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GRE Vocab Wednesday: What’s in a Name?

In a quirk of the English language, common people’s names have made it into some vocabulary words. Such names as vocabulary words is mostly coincidence, meaning that there was no pope named Gregory the something or other who loved being around other people (hence the word ‘gregarious).

Nonetheless, we do not always perceive the associations as arbitrary. Indeed, you may know an Amy who is very friendly, a Hector who likes to intimidate others, or a Dolores who is often depressed (though I’m guessing any Sally who rushes forth attacking isn’t somebody we know—or would want to know). So hopefully the words you know are consistent with somebody you know who happens to bear that name.



To be amiable is to be friendly, easy to get along with. Though the word is not spelled Amyable, phonetically the first two syllables sound like the common name Amy (well, common in America at least). If you know an Amy and she is amiable, you have a great mnemonic. If she is surly, then you might have to fish around for a different Amy—maybe an actress or a fictional character.



Grex- is the Latin for flock. To be gregarious is to be flocking. That does not mean that you hang out with sheep. Rather, a gregarious person tends to flock to groups of people. He or she is sociable and, when surrounded by people, tends to have a flocking good time.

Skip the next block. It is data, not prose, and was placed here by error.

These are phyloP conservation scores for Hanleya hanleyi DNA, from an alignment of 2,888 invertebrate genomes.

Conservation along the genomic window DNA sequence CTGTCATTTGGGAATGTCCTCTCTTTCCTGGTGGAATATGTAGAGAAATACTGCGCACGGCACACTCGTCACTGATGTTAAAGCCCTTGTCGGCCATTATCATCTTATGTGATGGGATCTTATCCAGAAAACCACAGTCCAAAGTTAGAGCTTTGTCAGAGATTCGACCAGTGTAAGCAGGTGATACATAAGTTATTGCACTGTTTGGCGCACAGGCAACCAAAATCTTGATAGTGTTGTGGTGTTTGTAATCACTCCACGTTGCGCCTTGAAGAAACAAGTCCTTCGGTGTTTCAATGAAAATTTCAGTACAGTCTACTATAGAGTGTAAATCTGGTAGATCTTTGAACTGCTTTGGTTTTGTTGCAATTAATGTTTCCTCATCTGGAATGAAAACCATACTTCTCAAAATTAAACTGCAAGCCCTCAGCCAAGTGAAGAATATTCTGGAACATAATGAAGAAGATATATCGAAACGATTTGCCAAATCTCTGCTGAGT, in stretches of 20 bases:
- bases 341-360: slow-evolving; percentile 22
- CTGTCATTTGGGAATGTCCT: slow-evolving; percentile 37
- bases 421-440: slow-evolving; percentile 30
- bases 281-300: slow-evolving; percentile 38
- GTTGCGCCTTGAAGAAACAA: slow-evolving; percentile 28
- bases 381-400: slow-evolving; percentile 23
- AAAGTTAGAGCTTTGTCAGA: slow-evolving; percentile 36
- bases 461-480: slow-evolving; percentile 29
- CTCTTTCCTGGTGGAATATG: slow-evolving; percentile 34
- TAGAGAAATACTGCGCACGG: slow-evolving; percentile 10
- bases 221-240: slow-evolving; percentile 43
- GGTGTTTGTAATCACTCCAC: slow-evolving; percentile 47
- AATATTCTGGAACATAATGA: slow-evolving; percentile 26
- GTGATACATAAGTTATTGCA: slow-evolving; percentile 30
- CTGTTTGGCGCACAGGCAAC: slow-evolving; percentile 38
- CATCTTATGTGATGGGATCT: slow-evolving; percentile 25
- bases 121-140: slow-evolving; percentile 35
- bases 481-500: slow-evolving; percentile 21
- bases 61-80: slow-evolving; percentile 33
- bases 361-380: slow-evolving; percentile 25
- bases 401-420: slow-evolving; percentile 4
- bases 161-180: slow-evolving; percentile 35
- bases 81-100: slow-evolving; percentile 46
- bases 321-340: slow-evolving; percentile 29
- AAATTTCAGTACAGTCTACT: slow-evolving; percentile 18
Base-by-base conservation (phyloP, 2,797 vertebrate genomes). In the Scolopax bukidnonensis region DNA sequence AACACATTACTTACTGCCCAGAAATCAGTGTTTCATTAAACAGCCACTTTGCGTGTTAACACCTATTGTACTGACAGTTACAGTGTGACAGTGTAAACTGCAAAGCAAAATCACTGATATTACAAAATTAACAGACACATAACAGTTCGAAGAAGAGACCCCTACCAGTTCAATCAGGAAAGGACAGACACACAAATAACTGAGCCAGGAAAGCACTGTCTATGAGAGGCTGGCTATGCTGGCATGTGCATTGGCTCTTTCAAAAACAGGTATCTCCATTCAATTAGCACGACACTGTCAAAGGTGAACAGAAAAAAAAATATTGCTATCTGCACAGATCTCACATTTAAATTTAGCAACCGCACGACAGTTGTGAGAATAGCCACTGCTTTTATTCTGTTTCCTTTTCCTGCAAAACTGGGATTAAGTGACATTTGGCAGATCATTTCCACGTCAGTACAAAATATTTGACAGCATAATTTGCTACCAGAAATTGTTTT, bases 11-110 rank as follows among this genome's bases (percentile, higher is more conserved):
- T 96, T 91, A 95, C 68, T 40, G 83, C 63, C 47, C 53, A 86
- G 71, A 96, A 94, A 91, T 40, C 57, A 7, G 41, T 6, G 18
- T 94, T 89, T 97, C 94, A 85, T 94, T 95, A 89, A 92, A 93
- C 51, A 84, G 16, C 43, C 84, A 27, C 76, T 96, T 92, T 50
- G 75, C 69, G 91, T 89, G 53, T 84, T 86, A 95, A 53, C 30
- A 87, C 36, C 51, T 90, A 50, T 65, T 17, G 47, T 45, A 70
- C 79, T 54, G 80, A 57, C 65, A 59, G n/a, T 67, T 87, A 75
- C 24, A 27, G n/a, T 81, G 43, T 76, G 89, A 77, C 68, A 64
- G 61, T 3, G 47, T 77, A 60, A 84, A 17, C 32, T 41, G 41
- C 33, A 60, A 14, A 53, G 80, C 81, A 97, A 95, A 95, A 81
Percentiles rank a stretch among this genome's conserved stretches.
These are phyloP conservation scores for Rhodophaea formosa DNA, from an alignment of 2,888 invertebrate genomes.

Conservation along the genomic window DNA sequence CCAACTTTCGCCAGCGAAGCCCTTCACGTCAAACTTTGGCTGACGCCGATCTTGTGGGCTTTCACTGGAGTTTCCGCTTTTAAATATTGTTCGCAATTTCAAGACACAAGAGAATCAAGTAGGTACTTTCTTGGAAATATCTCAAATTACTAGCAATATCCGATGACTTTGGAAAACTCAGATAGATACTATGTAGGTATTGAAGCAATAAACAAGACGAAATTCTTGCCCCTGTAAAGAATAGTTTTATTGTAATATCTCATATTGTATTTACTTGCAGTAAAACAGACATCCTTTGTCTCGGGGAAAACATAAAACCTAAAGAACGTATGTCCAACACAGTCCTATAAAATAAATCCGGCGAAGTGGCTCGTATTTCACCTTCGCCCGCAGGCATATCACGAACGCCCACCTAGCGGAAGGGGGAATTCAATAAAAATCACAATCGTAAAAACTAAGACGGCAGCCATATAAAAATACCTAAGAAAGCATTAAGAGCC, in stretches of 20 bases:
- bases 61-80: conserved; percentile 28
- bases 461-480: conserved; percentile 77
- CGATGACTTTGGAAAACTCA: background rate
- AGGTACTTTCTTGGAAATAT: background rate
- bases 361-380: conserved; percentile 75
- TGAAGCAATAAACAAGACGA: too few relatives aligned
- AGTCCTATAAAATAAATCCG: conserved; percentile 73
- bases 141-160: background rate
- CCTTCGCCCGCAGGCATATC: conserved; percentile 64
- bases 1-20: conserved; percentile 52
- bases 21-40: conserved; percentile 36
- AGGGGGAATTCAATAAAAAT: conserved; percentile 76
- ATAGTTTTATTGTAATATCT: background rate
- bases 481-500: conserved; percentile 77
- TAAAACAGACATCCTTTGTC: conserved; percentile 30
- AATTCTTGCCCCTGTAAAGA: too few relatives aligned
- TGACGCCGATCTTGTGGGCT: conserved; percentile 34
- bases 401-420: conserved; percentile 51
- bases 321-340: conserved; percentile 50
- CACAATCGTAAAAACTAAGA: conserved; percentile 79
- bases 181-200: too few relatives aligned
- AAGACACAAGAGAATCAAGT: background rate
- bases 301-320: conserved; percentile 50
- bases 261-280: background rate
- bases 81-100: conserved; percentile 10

Greg- also pops up in other words, such as congregation, which means a meeting of large group of people.



Dolorous, which means sad and mournful, interestingly comes from the Latin dolor, meaning pain (there is even a device called a ‘dolorimeter’, which measures pain sensitivity). Not too common of a GRE word, and one usually employed in a poetic vein, dolorous should be very easy to remember if you remember a Dolores with a gloomy disposition.



In Homer’s Iliad, Hector is a giant of a man, with a temper to match his physical proportions. He intimidates his men, excoriating them for the slightest misstep. It takes the mighty Achilles, half-god, half-men (but more familiar to movie going audiences as Brad Pitt) to fell the mighty Hector. Today, the word hector simply means to intimidate and bully (you don’t necessarily need to be big – though it helps).



I’m not sure why but the name Sally conjures up the image of a bucolic gal from the mid-West. The definition of sally is very different: a sudden military attack or sortie. Sally can also mean any sudden movement from one place to another, as in:

He sallied forth, leaving the encampment and hoping to make the next settlement by nightfall.

As far as GRE and sallying forth go, we have just released our really cool Ultimate Guide to the GRE.

So as you sally forth on your GRE prep, the ultimate guide is a great place to start.


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